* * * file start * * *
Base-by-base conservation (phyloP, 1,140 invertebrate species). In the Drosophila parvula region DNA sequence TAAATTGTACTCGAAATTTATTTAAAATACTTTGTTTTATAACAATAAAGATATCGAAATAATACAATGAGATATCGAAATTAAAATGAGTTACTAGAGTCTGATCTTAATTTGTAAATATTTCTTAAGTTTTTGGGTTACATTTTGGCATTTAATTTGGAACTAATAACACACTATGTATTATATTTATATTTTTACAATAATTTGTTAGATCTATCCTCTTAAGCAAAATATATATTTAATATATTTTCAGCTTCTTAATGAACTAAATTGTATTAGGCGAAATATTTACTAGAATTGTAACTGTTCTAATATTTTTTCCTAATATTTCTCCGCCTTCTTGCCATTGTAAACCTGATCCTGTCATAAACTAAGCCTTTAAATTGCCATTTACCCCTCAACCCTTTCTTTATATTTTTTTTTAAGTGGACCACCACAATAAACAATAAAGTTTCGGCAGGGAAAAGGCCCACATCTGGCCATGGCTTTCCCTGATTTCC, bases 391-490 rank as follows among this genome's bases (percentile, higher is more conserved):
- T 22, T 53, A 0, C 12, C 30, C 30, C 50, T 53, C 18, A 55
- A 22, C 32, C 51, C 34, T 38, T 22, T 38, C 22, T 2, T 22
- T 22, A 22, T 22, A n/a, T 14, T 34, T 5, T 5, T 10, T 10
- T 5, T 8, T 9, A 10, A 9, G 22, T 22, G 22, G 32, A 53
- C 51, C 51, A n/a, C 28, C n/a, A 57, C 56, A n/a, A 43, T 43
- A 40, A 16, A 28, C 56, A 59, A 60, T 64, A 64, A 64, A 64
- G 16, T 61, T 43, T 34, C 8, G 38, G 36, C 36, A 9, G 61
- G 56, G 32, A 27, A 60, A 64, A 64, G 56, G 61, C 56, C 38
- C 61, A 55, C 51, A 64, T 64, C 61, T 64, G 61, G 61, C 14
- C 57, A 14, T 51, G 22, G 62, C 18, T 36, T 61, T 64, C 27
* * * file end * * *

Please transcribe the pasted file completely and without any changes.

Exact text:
Base-by-base conservation (phyloP, 1,140 invertebrate species). In the Drosophila parvula region DNA sequence TAAATTGTACTCGAAATTTATTTAAAATACTTTGTTTTATAACAATAAAGATATCGAAATAATACAATGAGATATCGAAATTAAAATGAGTTACTAGAGTCTGATCTTAATTTGTAAATATTTCTTAAGTTTTTGGGTTACATTTTGGCATTTAATTTGGAACTAATAACACACTATGTATTATATTTATATTTTTACAATAATTTGTTAGATCTATCCTCTTAAGCAAAATATATATTTAATATATTTTCAGCTTCTTAATGAACTAAATTGTATTAGGCGAAATATTTACTAGAATTGTAACTGTTCTAATATTTTTTCCTAATATTTCTCCGCCTTCTTGCCATTGTAAACCTGATCCTGTCATAAACTAAGCCTTTAAATTGCCATTTACCCCTCAACCCTTTCTTTATATTTTTTTTTAAGTGGACCACCACAATAAACAATAAAGTTTCGGCAGGGAAAAGGCCCACATCTGGCCATGGCTTTCCCTGATTTCC, bases 391-490 rank as follows among this genome's bases (percentile, higher is more conserved):
- T 22, T 53, A 0, C 12, C 30, C 30, C 50, T 53, C 18, A 55
- A 22, C 32, C 51, C 34, T 38, T 22, T 38, C 22, T 2, T 22
- T 22, A 22, T 22, A n/a, T 14, T 34, T 5, T 5, T 10, T 10
- T 5, T 8, T 9, A 10, A 9, G 22, T 22, G 22, G 32, A 53
- C 51, C 51, A n/a, C 28, C n/a, A 57, C 56, A n/a, A 43, T 43
- A 40, A 16, A 28, C 56, A 59, A 60, T 64, A 64, A 64, A 64
- G 16, T 61, T 43, T 34, C 8, G 38, G 36, C 36, A 9, G 61
- G 56, G 32, A 27, A 60, A 64, A 64, G 56, G 61, C 56, C 38
- C 61, A 55, C 51, A 64, T 64, C 61, T 64, G 61, G 61, C 14
- C 57, A 14, T 51, G 22, G 62, C 18, T 36, T 61, T 64, C 27